While disclosure of the material being relied upon by the decision-maker is obviously important, the most common and serious breach of procedural fairness is the absence of a reasoned decision. In the Board’s view, the Releasing Authority (RA), who has been delegated (by the Chief of the Defence Staff (CDS)) the significant responsibility for authorizing non-voluntary releases, has an obligation to personally review the entire file, including the member’s representations – and then give substantive reasons in support of his/her decision. The reasons should explicitly make reference to the member’s submissions so that the member is informed how they were considered by the decision-maker. DAOD 5019-2 states:
"The reasons for imposing an administrative action in respect of a CF member shall contain sufficient information:
- to enable the CF member to understand why the administrative action was imposed; and
- to permit review by grievance authorities.
The reasons provided shall specifically:
- identify the applicable evidence;
- explain how the evidence was treated; and
- state any findings based upon the evidence, and given those findings, explain why the specific administrative action was imposed."
Unfortunately, what appears to be the current practice is that the RA approves the AR synopsis prepared by the staff without additional comments. The mere notation "approved" gives no indication of the reasoning process followed by the RA and a reviewing court, or the CDS for that matter, has no way of knowing whether all of the relevant evidence, including the member’s representations, were considered.
The duty of procedural fairness generally requires that before an administrative authority makes a decision affecting a person’s interests, that person should be informed of the case against him or her and given the opportunity to respond.
In Tainsh v. Attorney General of CanadaFootnote 4 (a case involving the grievance process), the Federal Court noted that "the adequacy of reasons may be regarded as one aspect of procedural fairness and therefore subject to review based on correctness [...]". The Federal Court of Appeal in Via Rail Canada Inc v. National Transportation AgencyFootnote 5 set out why adequate reasons are required:
"Reasons also provide the parties with the assurance that their representations have been considered.
In addition, reasons allow the parties to effectuate any right of appeal or judicial review that they might have. They provide the basis for an assessment of possible grounds for appeal or review. They allow the appellate or reviewing body to determine whether the decision-maker erred and thereby render him or her accountable to that body. This is particularly important when the decision is subject to a deferential standard of review."
The Court went on to say: "what constitutes adequate reasons is a matter to be determined in light of the particular circumstances of each case" and further "reasons must address the major points in issue" and "the reasoning process followed by the decision maker must be set out."Footnote 6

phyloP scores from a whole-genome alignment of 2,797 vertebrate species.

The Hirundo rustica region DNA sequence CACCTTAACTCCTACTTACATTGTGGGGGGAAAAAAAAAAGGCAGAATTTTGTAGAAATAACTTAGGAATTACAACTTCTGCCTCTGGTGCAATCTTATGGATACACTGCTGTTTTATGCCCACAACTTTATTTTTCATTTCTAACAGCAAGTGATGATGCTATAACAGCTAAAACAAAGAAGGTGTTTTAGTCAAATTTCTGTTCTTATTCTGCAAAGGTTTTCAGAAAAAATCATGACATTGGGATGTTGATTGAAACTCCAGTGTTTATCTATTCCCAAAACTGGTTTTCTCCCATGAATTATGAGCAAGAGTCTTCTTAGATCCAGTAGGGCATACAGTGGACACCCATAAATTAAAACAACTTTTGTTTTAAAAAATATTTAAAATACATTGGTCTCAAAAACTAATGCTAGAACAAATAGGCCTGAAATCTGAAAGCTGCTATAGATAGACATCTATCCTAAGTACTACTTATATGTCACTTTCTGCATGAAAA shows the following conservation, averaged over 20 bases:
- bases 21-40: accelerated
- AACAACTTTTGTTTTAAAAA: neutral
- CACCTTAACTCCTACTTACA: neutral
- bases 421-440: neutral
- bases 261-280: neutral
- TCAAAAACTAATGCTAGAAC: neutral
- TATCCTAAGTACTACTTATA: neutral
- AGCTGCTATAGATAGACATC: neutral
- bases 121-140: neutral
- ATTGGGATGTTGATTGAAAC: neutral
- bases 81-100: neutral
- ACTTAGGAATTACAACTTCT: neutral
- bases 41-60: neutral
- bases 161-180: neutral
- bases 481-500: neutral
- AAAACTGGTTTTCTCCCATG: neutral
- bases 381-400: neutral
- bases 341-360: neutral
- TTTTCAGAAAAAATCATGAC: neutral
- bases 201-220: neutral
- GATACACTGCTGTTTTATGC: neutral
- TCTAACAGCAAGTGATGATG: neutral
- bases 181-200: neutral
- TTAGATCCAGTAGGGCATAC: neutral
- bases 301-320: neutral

In the seven cases reviewed by the Board where no reasons were provided, it was impossible to know whether the member’s representations were considered by the RA before the release was approved. For example, in file 2011-039, a member, who was being released for a first-time involvement with drugs, provided medical evidence supporting his request for retention. The Board noted that the file contained no evidence that the AR process was delayed to further investigate this information and neither the AR synopsis or the decision made mention of the newly introduced medical evidence. The Board concluded that the AR was cursory, incomplete and unacceptable. The release under item 5(f) was found to be unreasonable in the circumstances and, since the grievor had been found in breach of the universality of service principle, the Board recommended that his release item be changed to 3(b).
The most common and serious breach of procedural fairness is the absence of a reasoned decision… The reasons should explicitly make reference to the member’s submissions so that the member is informed how they were considered by the decision-maker.
In another case, file 2011-115, a member was recommended for release after a number of incidents of misuse of alcohol. The member had been placed on Counseling and Probation (C&P) ten years prior. The AR synopsis detailed a number of alcohol related incidents in which the grievor had been involved and, considering that he had breached his C&P, recommended release. In his representation, the grievor submitted that the C&P referred to in the synopsis had been quashed by the CDS, following a previous successful grievance and questioned (or explained) some of the incidents referred to in the AR. Following the grievor’s representation, the Commanding Officer changed his recommendation from release to placing the grievor on C&P, admitting he was unaware that the first C&P had been quashed. The unchanged AR synopsis was nonetheless given to the RA who, without giving reasons, approved the grievor’s release.